marți, 14 august 2012

Frederico Solmi - Chinese Democracy



Chinese Democracy

and the Last Day on Earth


Federico Solmi's acclaimed animated videos aim to lampoon and condemn a male dominated, hierarchal world--in particular, corrupt, arrogant and hypocritical dictators, politicians, business and religious leaders, and other egomaniacal mad men who are portrayed as the main perpetrators and cause behind the decline of the human race. Solmi's recent videos have featured a selfish and greedy Wall Street executive, "Douche Bag City" (2010), presented in The Dissolve - 2010 SITE Santa Fe Biennial, and a fictional online porn-addicted Pope, "The Evil Empire" (2007), which has been at the center of several high-profile censorship cases in Europe, the most recent in 2011. Other animated videos by Solmi include "Rocco Never Dies", "The Giant", and "King Kong and the End of the World".

Presented in Gallery 1, "Chinese Democracy and the Last Day on Earth" is the next chapter in Federico Solmi's ongoing narrative of a post-secular, materialistic contemporary society that examines the self-destructive nature of mankind through highly satirical commentary on repressive behavior and authoritarian power structures, as well as misguided ethical and moral values. Through a dystopian metaphor, this swarming animation articulates a fictitious portrayal of an imaginary 21st century Chinese leader, idolized by his subjects, whose desire is total world domination. Driven by ruthless ambition and a blood-thirsty appetite, he has brought Earth under his control with an iron fist. With America as the only obstacle standing in his way to victory, our beloved Tyrant embarks on his final march toward immortal glory, culminating with an epic finale--a military invasion of Times Square and the annihilation of planet Earth.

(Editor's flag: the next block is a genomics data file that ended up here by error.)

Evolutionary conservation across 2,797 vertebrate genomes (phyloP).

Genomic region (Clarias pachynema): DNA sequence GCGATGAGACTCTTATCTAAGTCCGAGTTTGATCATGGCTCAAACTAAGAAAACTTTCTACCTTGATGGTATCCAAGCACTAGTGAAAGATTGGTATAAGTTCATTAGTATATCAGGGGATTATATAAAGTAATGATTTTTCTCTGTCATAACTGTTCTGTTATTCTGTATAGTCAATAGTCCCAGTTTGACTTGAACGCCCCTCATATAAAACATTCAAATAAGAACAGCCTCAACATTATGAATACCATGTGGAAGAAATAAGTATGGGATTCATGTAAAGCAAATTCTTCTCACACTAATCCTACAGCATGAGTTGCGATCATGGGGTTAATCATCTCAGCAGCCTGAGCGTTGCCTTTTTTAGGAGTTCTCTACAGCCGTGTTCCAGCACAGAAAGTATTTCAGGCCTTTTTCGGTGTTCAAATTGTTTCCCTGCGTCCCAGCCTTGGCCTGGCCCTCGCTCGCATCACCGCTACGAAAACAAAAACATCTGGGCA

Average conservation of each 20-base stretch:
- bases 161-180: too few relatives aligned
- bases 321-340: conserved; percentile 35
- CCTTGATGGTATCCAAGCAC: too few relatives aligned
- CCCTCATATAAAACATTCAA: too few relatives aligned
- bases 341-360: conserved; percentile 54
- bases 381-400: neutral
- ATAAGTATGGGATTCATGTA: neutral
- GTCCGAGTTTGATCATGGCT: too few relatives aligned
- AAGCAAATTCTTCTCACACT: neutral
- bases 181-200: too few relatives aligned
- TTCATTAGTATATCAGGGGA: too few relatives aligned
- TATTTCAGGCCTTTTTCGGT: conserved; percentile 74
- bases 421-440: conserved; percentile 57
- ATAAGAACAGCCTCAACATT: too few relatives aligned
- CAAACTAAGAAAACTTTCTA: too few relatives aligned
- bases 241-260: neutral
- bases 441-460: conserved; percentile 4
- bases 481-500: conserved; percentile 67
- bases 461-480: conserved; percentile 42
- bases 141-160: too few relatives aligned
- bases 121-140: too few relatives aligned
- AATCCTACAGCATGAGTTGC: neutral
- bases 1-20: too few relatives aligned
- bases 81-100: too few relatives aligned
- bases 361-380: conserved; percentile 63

Solmi has envisioned "Chinese Democracy and the Last Day on Earth" as the central component in a trilogy. On view in Gallery 2 will be the first part, or prelude, "A Song of Tyranny", as well as related paintings. "A Song of Tyranny" centers on the protagonist in the phase of becoming a dictator while he is permeated with the values and models that will influence successive actions and decisions during his rise to power. As our impassioned protagonist reveals during an interview:

"Ever since I was a child I knew that one day I would conquer planet Earth. I was forced to attend Catholic school abroad, and later, Yale. I was never satisfied with my frivolous and hypocritical middle-class upbringing... America is my inspiration. I am very grateful to this country. In fact, I gained my morals through celebrity culture, Wall Street greed, and political corruption. Reality TV taught me how to navigate through life and helped me understand how respected institutions are useless ideas of the past."

Beyond the apparent Manichean character, Solmi's playful aesthetics integrate a series of visual metaphors to present viewers with a comedic-grotesque parabola on power and excess, while inviting a deeper consideration of inconspicuous Sinophobic sentiments spurred by China's capitalists successess as well as America's own interests and practices. This sarcastic and irreverent tone allows Solmi to target the epitome of human folly, greed, and lust for power, preventing a simple reproduction of the good-versus-evil dichotomy. Solmi's complex production technique combines traditional hand drawn animation with digital models, utilizing computer gaming engines to create this high-definition "blockbuster-style" video. The result is an absolutely unique hand-made texture within a real-time 3D framework, created in collaboration with Australian based 3D artist, Russell Lowe.

A self-educated artist, Federico Solmi was born 1973 in Bologna, Italy, and has lived and worked in New York since 1999. Solmi's work has been exhibited internationally in numerous museums and venues, including: Centre Georges Pompidou, Paris; The Drawing Center, New York; SITE Santa Fe, NM; Haus der Kulturen der Welt, Berlin; Kasseler Kustverein, and the Kassel Documentary Film and Video Festival, Kassel; National Center for Contemporary Art, Moscow; CA2M Centro de Arte de Mayo, Madrid; Australian Center of Moving Images, Melbourne; Victoria Memorial Museum, Calcutta; Contemporary Art Center of Rouboix; Palazzo Delle Arti, Naples; Palazzo Delle Esposizioni, Rome; and Impakt Film and Video Festival, Utrecht.

Solmi's work has received critical reviews and been featured in publications such as Artforum, Art in America, Flash Art Magazine, Tema Celeste,,,, Art Actuelle, Contemporary, Marie Claire, Glamour, L'Espresso, and newspapers such as The New York Times, Le Figaro, New York Daily News, El Mundo, El Pais, il Giornale, Il Mattino, il Corriere della Sera, and La Repubblica. In 2007, SKY TV, an Italian digital satellite television platform, aired a one-hour feature presentation about his videos on its culture channel, Leonardo.

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